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Gemini e-Newscast #128

February 24, 2020

In This e-Newscast:

Gemini South Telescope Captures Exquisite Planetary Nebula

The international Gemini Observatory composite color image of the planetary nebula CVMP 1 imaged by the Gemini Multi-Object Spectrograph on the Gemini South telescope on Cerro Pachón in Chile.
Credit: The international Gemini Observatory/NSF’s National Optical-Infrared Astronomy Research Laboratory/AURA
The latest image from the international Gemini Observatory showcases the striking planetary nebula CVMP 1. This object is the result of the death throes of a giant star and is a glorious but relatively short-lived astronomical spectacle. As the progenitor star of this planetary nebula slowly cools, this celestial hourglass will run out of time and will slowly fade from view over many thousands of years. Follow this link to read the full image release.

Semester 2020B Call for Proposals to Open

Beginning 28 February, Gemini Observatory invites its community to propose scientific investigations for the 2020B semester, 1 August 2020 - 31 January 2021.  Proposals will be due in late March, with deadlines varying by partners; please see the forthcoming 2020B Call for Proposals for full details.

Second “First Light” on IGRINS!

Gemini staff are excited to welcome the Immersion GRating INfrared Spectrometer (IGRINS) back to Gemini South. IGRINS is operated at Gemini as a Visiting Instrument through an agreement with the University of Texas at Austin and the Korea Astronomy and Space Science Institute. IGRINS’ first visit in 2018 was very successful, resulting in a number of outstanding results that are still keeping scientists busy. Now IGRINS is back for a second, more extended visit, and was installed on the telescope at the end of January. Here you can see the first image from the 2020 commissioning, which went very smoothly thanks to the outstanding instrument team and the talented staff at Gemini. Remember, if you missed your chance to propose for IGRINS for the 2020A semester, it will be available in the next call as well, so propose early and often!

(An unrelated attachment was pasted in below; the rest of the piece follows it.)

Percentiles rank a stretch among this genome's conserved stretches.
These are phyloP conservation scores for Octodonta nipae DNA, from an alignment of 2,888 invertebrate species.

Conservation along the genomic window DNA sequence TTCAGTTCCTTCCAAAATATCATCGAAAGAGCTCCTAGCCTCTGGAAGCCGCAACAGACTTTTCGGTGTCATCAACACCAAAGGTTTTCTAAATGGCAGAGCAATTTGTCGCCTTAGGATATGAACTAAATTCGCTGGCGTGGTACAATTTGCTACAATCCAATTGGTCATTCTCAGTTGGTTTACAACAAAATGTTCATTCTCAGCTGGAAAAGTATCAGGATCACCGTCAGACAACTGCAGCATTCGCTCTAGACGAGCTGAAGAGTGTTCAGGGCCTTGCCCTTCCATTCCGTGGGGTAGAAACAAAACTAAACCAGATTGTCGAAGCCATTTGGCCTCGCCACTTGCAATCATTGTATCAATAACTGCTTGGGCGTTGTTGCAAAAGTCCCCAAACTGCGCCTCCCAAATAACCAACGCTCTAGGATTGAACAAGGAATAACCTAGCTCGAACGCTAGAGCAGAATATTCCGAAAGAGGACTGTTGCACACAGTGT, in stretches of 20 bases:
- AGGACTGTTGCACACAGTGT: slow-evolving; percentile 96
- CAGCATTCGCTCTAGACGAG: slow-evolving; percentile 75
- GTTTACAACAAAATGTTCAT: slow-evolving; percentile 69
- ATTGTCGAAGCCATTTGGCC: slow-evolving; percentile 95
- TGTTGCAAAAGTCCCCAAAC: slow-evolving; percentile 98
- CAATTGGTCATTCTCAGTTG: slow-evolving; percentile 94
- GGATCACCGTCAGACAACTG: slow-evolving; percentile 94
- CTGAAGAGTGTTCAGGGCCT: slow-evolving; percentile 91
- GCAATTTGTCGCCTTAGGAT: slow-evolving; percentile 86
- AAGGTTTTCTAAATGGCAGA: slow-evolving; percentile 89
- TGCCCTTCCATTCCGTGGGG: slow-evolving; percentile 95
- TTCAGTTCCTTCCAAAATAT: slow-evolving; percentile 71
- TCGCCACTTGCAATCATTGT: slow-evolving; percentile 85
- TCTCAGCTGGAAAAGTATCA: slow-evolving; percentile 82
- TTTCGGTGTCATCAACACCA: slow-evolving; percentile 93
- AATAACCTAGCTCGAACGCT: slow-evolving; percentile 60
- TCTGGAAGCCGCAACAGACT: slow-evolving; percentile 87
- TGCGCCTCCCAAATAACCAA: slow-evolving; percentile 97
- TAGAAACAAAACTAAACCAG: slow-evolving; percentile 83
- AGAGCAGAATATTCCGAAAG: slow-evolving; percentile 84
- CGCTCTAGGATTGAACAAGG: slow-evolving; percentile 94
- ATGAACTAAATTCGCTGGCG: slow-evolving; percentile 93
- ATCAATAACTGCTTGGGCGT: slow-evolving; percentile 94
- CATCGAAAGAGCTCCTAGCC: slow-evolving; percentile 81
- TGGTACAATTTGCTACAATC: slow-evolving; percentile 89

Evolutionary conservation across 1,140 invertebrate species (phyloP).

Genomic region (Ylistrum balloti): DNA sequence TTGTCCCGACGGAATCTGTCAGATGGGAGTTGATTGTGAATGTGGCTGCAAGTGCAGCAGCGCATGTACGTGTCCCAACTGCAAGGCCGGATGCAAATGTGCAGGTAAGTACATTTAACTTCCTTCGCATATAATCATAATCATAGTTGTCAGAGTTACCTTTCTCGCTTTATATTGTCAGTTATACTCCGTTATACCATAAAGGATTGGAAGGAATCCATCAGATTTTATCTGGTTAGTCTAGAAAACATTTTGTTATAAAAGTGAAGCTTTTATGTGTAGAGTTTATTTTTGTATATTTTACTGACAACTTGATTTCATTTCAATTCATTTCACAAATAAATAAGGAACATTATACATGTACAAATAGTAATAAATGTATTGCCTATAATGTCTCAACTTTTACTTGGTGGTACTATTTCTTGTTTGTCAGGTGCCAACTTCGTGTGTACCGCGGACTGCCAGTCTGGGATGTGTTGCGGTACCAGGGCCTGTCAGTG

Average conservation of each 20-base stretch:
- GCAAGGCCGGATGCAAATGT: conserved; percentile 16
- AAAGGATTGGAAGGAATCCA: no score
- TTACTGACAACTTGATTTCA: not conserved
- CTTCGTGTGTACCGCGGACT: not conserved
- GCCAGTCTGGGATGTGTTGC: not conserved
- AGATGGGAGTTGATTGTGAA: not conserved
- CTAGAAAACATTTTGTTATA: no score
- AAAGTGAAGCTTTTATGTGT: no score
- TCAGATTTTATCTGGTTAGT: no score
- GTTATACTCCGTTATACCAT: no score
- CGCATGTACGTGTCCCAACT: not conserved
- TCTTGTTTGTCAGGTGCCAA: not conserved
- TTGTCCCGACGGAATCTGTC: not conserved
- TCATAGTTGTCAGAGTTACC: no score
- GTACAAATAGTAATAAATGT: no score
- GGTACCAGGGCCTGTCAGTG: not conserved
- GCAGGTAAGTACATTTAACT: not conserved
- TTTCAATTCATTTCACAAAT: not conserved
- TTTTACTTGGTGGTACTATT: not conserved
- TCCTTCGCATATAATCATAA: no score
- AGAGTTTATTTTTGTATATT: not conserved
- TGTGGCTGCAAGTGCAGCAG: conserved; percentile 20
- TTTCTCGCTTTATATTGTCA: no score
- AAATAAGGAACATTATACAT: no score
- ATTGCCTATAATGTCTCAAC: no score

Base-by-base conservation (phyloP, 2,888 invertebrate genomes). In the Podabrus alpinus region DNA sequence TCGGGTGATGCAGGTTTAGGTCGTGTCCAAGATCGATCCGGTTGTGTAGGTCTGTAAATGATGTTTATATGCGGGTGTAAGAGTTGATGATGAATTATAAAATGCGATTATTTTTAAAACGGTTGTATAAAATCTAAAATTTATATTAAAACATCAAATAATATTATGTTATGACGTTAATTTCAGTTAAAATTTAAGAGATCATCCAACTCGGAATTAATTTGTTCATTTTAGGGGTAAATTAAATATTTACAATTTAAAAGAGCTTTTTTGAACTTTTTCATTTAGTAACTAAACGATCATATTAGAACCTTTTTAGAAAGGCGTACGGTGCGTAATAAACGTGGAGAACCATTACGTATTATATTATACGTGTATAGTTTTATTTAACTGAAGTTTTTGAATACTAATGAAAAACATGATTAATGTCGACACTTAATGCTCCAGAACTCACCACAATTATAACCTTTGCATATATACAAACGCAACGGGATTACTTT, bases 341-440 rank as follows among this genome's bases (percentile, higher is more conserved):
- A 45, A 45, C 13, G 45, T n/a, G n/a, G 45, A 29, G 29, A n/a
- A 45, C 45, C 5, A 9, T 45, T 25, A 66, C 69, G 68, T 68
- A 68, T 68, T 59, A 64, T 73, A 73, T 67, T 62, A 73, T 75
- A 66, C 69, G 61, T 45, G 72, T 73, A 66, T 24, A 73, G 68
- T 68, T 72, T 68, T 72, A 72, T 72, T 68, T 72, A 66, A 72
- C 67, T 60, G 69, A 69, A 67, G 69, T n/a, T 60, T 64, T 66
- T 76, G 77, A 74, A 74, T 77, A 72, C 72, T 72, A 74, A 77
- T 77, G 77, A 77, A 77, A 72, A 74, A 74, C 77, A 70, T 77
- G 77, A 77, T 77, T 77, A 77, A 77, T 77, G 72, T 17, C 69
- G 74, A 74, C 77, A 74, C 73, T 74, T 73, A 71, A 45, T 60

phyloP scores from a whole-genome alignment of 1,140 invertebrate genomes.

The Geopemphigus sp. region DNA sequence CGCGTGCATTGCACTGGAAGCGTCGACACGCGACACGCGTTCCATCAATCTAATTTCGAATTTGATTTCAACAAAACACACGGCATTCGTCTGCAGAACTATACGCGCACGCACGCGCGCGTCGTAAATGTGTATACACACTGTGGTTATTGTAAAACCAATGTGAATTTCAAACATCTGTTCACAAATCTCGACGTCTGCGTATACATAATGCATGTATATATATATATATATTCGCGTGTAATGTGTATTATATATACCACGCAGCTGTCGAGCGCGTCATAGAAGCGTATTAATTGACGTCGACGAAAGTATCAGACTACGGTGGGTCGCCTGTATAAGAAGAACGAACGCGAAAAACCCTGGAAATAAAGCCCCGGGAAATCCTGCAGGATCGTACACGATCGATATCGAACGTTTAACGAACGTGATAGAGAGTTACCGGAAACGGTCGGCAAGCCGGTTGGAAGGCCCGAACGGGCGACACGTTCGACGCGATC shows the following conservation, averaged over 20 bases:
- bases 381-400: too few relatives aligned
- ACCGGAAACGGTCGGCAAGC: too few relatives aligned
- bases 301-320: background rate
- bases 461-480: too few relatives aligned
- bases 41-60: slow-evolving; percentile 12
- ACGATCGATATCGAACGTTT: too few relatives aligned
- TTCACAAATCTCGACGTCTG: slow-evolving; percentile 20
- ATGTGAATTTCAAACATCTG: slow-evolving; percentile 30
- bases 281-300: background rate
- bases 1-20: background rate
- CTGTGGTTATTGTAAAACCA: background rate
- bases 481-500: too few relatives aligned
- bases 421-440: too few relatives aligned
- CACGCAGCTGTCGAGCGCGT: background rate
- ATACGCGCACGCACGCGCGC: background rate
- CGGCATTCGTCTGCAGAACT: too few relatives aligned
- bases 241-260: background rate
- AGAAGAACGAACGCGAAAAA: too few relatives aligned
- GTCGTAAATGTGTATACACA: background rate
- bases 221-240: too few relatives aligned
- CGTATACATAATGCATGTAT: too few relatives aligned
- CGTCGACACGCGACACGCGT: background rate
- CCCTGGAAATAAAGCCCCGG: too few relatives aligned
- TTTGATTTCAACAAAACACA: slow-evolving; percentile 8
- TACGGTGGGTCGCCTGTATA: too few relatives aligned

First light of 2020 through the IGRINS grating on Gemini South! The window on the left shows the slit-viewing camera image, and the one on the right shows H and K band spectra (top and bottom respectively). The commissioning target is a K~12mag star in a binary system. Photo by Hwihyun Kim.
The excited team commissioning IGRINS for its return visit. Left to right: Gregory Mace (UT), Rene Rutten and Hwihyun Kim (Gemini), Jae-Joon Lee (KASI), Emily Lubar (UT), Pablo Prado (Gemini), Heeyoung Oh (KASI) and Karleyne Silva (Gemini). Photo by Greg Mace.

Early Registration Deadline for Gemini’s 20th Anniversary Science Meeting in Seoul, Korea

First science at Gemini Observatory occurred mid-2000 with observations of the Galactic center. The partnership has evolved a great deal since then, and in June of this year we will be celebrating our 20 years of discovery at the Gemini Science Meeting in Seoul. Register by Friday, February 28, 2020 to receive the early registration discount!  

Northern Winter in Full Swing

Northern winter arrived with a vengeance in January, dropping significant amounts of snow and ice, curtailing observations for nearly a fortnight early in the month. February has been little better so far; we have observed 14 nights out of 23 at the time of writing.
Left to Right: Daniel Moser Faes and Jesse Ball (SOS group) and Eric Scicchitano (OIR Lab COS) shovel snow at the entrance to Gemini North in January. Photo by David Jenkins

The GEMMA Podcast

In episode seven of the GEMMA Podcast, GEMMA intern Chance Spencer interviews Data Process Developer Chris Simpson. Simpson works in the Science Users Support department where he helps write Gemini’s new data reduction software package DRAGONS (Data Reduction for Astronomy from Gemini Observatory North and South). They discuss the advantage of DRAGONS in the coming age of time-domain astronomy as well as its benefits from the point of view of an astronomer. Click this link to listen.
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